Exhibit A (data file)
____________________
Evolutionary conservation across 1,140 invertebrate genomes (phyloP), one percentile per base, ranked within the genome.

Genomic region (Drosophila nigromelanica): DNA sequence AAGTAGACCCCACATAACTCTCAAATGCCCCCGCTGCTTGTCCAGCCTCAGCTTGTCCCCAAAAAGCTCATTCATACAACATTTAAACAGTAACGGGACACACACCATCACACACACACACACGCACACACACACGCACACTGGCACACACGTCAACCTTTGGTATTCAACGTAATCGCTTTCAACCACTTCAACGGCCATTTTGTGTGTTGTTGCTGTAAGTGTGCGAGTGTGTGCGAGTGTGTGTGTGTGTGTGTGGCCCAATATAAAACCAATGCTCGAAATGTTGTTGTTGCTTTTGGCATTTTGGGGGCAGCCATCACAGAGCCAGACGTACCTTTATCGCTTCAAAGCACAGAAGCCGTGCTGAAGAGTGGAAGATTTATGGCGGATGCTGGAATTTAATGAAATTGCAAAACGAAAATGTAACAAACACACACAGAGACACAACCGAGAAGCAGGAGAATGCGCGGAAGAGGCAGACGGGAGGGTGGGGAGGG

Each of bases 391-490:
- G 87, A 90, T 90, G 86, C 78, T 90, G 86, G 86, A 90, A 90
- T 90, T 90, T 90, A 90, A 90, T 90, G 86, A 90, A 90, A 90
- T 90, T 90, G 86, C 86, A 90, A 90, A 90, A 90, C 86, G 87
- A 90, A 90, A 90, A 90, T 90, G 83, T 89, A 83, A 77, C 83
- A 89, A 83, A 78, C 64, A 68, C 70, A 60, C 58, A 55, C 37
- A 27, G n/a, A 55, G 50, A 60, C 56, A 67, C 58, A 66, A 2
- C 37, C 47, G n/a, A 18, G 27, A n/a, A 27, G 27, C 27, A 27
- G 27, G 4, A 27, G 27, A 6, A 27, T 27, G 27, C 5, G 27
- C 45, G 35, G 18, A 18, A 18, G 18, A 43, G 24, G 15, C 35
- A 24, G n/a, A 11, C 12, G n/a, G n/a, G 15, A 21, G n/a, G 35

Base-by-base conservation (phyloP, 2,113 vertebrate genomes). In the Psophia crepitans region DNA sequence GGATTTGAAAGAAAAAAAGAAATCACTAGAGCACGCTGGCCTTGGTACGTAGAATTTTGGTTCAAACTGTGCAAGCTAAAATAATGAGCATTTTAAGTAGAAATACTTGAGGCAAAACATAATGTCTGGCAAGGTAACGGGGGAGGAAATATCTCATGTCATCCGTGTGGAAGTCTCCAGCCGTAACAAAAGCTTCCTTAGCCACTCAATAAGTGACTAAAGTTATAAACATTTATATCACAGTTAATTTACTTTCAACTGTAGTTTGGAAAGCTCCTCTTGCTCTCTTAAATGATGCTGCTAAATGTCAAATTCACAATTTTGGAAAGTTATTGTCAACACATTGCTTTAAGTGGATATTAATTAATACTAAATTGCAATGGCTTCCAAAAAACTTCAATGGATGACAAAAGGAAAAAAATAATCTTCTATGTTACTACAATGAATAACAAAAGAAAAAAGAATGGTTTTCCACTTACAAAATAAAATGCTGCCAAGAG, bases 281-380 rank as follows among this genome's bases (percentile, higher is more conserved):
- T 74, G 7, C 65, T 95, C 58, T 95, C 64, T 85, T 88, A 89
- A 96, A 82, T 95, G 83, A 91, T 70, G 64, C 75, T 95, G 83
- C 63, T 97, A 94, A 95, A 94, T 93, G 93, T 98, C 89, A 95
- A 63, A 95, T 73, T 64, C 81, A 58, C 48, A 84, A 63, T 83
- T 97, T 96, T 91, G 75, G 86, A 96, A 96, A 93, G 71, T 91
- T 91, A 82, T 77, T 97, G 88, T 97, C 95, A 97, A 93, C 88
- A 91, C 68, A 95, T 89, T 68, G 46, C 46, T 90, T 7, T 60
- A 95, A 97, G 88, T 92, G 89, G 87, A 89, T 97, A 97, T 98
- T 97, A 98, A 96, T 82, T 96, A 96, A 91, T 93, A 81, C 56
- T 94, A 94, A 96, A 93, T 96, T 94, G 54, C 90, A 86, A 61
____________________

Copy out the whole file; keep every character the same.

Evolutionary conservation across 1,140 invertebrate genomes (phyloP), one percentile per base, ranked within the genome.

Genomic region (Drosophila nigromelanica): DNA sequence AAGTAGACCCCACATAACTCTCAAATGCCCCCGCTGCTTGTCCAGCCTCAGCTTGTCCCCAAAAAGCTCATTCATACAACATTTAAACAGTAACGGGACACACACCATCACACACACACACACGCACACACACACGCACACTGGCACACACGTCAACCTTTGGTATTCAACGTAATCGCTTTCAACCACTTCAACGGCCATTTTGTGTGTTGTTGCTGTAAGTGTGCGAGTGTGTGCGAGTGTGTGTGTGTGTGTGTGGCCCAATATAAAACCAATGCTCGAAATGTTGTTGTTGCTTTTGGCATTTTGGGGGCAGCCATCACAGAGCCAGACGTACCTTTATCGCTTCAAAGCACAGAAGCCGTGCTGAAGAGTGGAAGATTTATGGCGGATGCTGGAATTTAATGAAATTGCAAAACGAAAATGTAACAAACACACACAGAGACACAACCGAGAAGCAGGAGAATGCGCGGAAGAGGCAGACGGGAGGGTGGGGAGGG

Each of bases 391-490:
- G 87, A 90, T 90, G 86, C 78, T 90, G 86, G 86, A 90, A 90
- T 90, T 90, T 90, A 90, A 90, T 90, G 86, A 90, A 90, A 90
- T 90, T 90, G 86, C 86, A 90, A 90, A 90, A 90, C 86, G 87
- A 90, A 90, A 90, A 90, T 90, G 83, T 89, A 83, A 77, C 83
- A 89, A 83, A 78, C 64, A 68, C 70, A 60, C 58, A 55, C 37
- A 27, G n/a, A 55, G 50, A 60, C 56, A 67, C 58, A 66, A 2
- C 37, C 47, G n/a, A 18, G 27, A n/a, A 27, G 27, C 27, A 27
- G 27, G 4, A 27, G 27, A 6, A 27, T 27, G 27, C 5, G 27
- C 45, G 35, G 18, A 18, A 18, G 18, A 43, G 24, G 15, C 35
- A 24, G n/a, A 11, C 12, G n/a, G n/a, G 15, A 21, G n/a, G 35

Base-by-base conservation (phyloP, 2,113 vertebrate genomes). In the Psophia crepitans region DNA sequence GGATTTGAAAGAAAAAAAGAAATCACTAGAGCACGCTGGCCTTGGTACGTAGAATTTTGGTTCAAACTGTGCAAGCTAAAATAATGAGCATTTTAAGTAGAAATACTTGAGGCAAAACATAATGTCTGGCAAGGTAACGGGGGAGGAAATATCTCATGTCATCCGTGTGGAAGTCTCCAGCCGTAACAAAAGCTTCCTTAGCCACTCAATAAGTGACTAAAGTTATAAACATTTATATCACAGTTAATTTACTTTCAACTGTAGTTTGGAAAGCTCCTCTTGCTCTCTTAAATGATGCTGCTAAATGTCAAATTCACAATTTTGGAAAGTTATTGTCAACACATTGCTTTAAGTGGATATTAATTAATACTAAATTGCAATGGCTTCCAAAAAACTTCAATGGATGACAAAAGGAAAAAAATAATCTTCTATGTTACTACAATGAATAACAAAAGAAAAAAGAATGGTTTTCCACTTACAAAATAAAATGCTGCCAAGAG, bases 281-380 rank as follows among this genome's bases (percentile, higher is more conserved):
- T 74, G 7, C 65, T 95, C 58, T 95, C 64, T 85, T 88, A 89
- A 96, A 82, T 95, G 83, A 91, T 70, G 64, C 75, T 95, G 83
- C 63, T 97, A 94, A 95, A 94, T 93, G 93, T 98, C 89, A 95
- A 63, A 95, T 73, T 64, C 81, A 58, C 48, A 84, A 63, T 83
- T 97, T 96, T 91, G 75, G 86, A 96, A 96, A 93, G 71, T 91
- T 91, A 82, T 77, T 97, G 88, T 97, C 95, A 97, A 93, C 88
- A 91, C 68, A 95, T 89, T 68, G 46, C 46, T 90, T 7, T 60
- A 95, A 97, G 88, T 92, G 89, G 87, A 89, T 97, A 97, T 98
- T 97, A 98, A 96, T 82, T 96, A 96, A 91, T 93, A 81, C 56
- T 94, A 94, A 96, A 93, T 96, T 94, G 54, C 90, A 86, A 61